Being “present” in life and at work is a challenge in ordinary times. When you add in the complexity of living and doing business in a virtual world, it’s easy to feel off-course, detached, and eventually isolated. Dr. Timothy Dukes and Michael Landers have combined their years of experience working with leaders who struggle with cultural divides – both physical and emotional – to support conscious leaders in their effort to better connect with their teams. Their work helps conscious business leaders create Conscious Cultures that lead to High Performance teams and organizations.Their book – Present Company: Cultivating Cultures of High Performance in Teams and Organizations – works like a roadmap to help leaders cultivate cultures of High Performance by illuminating the Four Powers of Presence: Induction, Awareness, Authenticity, and Connection. Specifically, they highlight where each power comes from, how to access it, and how it can have an impact on the individual, creating High Performance teams and organizations.
High Performing teams are characterized by the following characteristics:
- They listen to each other with a degree of curiosity, letting go of knowing and opening up to inquiry.
- They share and build upon a common language.>
- They share how they’re feeling, they are able to be vulnerable with each other.
- They recognize the different voices in the room – especially the quiet voices.
- They have high levels of continuous engagement.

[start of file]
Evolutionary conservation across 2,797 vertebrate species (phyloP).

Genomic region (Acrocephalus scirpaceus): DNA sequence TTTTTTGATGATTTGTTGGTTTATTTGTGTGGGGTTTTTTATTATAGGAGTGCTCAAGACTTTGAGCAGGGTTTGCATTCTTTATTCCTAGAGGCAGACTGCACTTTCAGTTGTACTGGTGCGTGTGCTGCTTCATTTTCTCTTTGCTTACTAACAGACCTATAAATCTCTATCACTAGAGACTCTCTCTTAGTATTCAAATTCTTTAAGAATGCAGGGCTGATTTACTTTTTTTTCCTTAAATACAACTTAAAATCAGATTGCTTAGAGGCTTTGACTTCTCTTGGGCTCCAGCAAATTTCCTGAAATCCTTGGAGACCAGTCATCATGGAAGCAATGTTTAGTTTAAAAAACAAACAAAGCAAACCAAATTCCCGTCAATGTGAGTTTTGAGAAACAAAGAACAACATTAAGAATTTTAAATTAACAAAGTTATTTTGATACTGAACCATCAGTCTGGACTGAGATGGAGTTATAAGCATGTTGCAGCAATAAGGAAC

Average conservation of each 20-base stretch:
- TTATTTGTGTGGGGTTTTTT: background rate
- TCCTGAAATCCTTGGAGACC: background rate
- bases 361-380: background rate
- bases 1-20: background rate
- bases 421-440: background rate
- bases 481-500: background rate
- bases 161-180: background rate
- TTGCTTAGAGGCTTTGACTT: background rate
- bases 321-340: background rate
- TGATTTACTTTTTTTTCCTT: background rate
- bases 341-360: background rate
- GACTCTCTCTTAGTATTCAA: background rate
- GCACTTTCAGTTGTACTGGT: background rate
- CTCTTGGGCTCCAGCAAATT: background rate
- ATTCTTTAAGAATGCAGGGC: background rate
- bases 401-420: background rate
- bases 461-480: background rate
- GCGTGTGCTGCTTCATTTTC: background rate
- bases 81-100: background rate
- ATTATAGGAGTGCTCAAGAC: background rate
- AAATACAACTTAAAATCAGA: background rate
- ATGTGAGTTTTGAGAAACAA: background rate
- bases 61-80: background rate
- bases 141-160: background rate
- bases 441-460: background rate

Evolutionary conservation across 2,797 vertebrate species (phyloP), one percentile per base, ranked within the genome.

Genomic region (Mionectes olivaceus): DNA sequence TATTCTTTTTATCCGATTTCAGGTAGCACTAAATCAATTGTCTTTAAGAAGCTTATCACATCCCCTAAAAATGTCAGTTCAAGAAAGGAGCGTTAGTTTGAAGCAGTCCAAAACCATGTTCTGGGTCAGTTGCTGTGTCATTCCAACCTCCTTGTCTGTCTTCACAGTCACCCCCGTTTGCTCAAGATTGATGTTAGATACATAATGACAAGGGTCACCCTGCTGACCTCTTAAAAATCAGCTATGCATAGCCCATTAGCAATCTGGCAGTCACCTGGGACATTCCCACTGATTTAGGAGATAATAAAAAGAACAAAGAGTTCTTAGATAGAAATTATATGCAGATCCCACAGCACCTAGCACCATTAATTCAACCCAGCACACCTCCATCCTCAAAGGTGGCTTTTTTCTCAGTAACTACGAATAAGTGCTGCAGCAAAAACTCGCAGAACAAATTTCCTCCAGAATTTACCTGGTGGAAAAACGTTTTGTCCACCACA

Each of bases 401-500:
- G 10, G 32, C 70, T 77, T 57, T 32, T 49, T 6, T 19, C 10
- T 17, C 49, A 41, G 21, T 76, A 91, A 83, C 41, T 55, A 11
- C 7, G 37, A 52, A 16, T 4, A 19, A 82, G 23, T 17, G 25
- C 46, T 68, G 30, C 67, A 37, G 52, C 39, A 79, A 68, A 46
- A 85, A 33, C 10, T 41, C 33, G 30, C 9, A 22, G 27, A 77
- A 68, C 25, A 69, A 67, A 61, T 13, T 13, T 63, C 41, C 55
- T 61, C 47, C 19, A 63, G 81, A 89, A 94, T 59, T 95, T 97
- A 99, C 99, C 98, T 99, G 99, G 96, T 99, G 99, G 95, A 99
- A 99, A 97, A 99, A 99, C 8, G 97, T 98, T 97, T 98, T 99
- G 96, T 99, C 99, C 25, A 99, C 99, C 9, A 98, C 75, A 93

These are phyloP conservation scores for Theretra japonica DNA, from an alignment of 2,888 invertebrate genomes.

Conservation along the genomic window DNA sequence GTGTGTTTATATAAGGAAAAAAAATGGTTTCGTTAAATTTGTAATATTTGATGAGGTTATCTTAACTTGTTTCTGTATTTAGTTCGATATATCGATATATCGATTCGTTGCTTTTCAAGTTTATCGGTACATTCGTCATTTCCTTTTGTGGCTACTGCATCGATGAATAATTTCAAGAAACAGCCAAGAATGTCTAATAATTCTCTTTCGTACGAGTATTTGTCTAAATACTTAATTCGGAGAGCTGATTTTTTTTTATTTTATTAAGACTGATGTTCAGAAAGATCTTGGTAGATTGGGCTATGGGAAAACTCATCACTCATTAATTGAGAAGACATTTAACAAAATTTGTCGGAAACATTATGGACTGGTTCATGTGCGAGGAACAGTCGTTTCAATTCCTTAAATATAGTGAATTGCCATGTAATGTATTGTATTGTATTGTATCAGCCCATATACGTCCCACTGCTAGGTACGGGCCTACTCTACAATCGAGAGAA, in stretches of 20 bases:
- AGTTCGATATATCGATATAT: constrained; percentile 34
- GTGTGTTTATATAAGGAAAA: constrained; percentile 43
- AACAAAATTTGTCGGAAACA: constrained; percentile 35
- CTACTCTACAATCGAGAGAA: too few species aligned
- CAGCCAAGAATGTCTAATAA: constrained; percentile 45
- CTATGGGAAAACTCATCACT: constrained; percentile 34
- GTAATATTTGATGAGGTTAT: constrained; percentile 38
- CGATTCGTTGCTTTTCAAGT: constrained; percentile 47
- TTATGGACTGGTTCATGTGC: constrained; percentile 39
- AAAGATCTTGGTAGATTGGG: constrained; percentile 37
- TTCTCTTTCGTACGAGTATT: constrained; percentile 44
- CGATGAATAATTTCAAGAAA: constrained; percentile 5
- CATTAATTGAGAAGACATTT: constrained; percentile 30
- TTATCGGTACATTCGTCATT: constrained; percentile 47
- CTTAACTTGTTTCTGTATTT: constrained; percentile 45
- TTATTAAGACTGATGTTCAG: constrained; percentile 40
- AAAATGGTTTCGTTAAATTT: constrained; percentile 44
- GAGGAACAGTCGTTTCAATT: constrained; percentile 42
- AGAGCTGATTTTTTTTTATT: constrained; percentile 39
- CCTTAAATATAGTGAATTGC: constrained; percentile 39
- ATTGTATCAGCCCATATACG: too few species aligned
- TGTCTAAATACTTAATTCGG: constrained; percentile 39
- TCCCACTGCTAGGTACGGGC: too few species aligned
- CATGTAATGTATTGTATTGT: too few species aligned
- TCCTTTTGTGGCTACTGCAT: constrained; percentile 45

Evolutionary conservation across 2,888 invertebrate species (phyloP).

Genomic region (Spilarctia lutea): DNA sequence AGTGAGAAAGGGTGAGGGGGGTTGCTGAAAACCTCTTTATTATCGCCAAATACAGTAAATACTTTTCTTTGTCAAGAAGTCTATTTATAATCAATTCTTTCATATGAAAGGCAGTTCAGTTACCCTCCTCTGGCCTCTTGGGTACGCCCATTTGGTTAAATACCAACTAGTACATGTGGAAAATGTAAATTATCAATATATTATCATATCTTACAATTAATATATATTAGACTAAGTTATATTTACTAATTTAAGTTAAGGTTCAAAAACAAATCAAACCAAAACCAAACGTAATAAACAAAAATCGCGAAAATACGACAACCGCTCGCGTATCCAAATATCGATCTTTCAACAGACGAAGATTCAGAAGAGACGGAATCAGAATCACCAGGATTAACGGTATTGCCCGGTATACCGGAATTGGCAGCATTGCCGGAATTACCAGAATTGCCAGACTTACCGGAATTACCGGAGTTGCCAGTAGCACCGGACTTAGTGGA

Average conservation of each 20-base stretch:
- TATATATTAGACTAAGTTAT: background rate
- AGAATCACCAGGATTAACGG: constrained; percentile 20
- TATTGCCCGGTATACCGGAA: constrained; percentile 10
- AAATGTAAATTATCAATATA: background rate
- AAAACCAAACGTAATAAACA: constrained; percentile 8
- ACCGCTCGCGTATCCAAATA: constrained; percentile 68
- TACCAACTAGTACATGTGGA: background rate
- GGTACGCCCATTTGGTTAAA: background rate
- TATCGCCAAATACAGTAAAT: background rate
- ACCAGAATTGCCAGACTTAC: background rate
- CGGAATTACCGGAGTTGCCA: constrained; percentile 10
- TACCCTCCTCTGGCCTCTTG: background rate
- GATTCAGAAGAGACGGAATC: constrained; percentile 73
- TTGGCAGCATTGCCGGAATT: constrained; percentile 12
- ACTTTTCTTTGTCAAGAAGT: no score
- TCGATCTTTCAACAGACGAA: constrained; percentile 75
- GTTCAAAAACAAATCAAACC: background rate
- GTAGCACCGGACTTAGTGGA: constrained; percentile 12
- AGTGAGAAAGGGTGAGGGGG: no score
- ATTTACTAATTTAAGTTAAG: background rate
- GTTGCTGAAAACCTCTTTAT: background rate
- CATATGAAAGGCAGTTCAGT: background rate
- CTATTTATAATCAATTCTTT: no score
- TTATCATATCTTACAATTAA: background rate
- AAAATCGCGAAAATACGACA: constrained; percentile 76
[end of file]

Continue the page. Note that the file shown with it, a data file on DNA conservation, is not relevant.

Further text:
Timothy and Michael make a strong case that presence is a fundamental element across all High Performance teams. Interestingly, presence is not just about how you experience the world around you; it’s relationally-based, which means it’s about how other people experience you. They describe it in terms of our connection with the world around us, “It emerges out of the context of the connection with the other. Whether it’s your family, your teammates, the natural world…you have an impact on the life forms around you. In order to register that, to be empathically attuned to it; it requires a degree of presence.” Presence cannot take place in isolation, a lesson that applies to leaders as much as their teams. Many leaders may have learned this lesson when the Covid-19 pandemic struck and forced us – many unprepared – into virtual teams, learning to work and connect with one another from home while taking care of our families, and/or working in the basement, the garage, or any space big enough to fit a laptop. When we moved into these virtual spaces, we experienced more than a drastic change of scenery; we inherited some additional barriers that can make the relational element of presence even more challenging.Timothy and Michael highlight some of these barriers, for example, how people are missing the “incidental intimacy” that happens when you are in the same physical space with your team, or how relational cues are much more subtle (if perceptible at all) over Zoom.With these relational experiences diminished, it’s easy for individuals to feel isolated. We fall back into our own thoughts, we forget that we are talking to real people, and overall, we miss out on those fundamental connections with others that make presence and High Performance possible. Thankfully, there are ways to increase the relational experience for teams in both traditional and remote workspaces. Timothy and Michael share a few key insights to help conscious business leaders build more connected, more present, and more High Performance teams – wherever your team makes their office.